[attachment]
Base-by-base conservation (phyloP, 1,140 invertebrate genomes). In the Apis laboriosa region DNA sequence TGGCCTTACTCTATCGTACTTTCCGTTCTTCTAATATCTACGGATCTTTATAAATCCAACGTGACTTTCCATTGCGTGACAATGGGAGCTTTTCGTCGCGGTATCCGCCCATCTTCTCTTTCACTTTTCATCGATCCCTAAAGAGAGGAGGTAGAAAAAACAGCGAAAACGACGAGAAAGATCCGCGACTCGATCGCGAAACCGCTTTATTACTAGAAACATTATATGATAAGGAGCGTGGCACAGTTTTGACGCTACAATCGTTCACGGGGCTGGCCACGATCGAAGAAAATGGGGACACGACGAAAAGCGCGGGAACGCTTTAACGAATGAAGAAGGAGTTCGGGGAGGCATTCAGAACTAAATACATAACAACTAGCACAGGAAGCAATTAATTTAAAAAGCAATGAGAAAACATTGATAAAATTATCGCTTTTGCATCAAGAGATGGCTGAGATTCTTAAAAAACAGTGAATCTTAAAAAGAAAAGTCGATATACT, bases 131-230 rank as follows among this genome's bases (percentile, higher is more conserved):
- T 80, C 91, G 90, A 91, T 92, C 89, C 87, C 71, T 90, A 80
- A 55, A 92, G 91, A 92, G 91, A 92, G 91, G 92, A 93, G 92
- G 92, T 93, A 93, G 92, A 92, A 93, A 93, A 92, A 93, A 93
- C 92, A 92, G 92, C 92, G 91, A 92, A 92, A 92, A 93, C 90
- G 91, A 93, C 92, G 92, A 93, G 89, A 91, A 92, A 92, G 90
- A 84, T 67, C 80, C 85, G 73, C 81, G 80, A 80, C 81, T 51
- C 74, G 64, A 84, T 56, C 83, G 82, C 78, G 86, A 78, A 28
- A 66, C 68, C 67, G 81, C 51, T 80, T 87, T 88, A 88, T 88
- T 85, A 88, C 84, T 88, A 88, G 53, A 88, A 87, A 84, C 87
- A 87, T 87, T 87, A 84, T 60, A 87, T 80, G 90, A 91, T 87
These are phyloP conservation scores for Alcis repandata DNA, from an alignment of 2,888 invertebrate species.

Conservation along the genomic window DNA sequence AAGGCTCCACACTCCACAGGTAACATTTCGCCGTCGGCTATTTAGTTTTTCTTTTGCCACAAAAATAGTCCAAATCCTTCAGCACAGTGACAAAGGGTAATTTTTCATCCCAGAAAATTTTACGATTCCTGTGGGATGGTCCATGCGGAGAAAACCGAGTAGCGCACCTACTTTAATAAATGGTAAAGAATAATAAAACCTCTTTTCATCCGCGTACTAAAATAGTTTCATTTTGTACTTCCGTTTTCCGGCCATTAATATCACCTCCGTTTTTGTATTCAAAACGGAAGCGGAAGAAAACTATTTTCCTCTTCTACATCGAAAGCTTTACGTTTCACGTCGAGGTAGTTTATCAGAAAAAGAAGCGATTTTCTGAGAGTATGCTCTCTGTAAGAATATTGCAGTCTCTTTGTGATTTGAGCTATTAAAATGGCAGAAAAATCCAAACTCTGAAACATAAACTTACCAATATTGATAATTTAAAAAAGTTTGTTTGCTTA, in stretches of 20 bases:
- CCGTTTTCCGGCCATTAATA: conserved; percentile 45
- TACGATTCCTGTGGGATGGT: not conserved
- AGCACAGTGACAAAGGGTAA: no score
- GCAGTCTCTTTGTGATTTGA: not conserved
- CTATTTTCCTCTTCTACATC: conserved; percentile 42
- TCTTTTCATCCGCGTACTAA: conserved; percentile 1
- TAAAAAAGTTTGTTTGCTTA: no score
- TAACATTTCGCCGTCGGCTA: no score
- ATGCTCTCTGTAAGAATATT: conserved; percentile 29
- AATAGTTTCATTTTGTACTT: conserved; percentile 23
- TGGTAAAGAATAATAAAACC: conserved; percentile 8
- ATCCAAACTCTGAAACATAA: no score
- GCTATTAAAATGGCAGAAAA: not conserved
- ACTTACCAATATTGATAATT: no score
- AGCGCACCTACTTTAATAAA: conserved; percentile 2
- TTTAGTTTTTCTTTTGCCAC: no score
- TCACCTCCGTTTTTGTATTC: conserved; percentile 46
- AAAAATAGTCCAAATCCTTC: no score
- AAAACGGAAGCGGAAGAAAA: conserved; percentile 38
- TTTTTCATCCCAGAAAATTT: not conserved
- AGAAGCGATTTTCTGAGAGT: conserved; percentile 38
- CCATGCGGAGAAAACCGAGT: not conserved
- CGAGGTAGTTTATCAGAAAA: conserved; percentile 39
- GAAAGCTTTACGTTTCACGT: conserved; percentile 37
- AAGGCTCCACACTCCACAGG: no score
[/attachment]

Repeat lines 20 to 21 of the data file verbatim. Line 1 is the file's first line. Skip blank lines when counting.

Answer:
- TAAAAAAGTTTGTTTGCTTA: no score
- TAACATTTCGCCGTCGGCTA: no score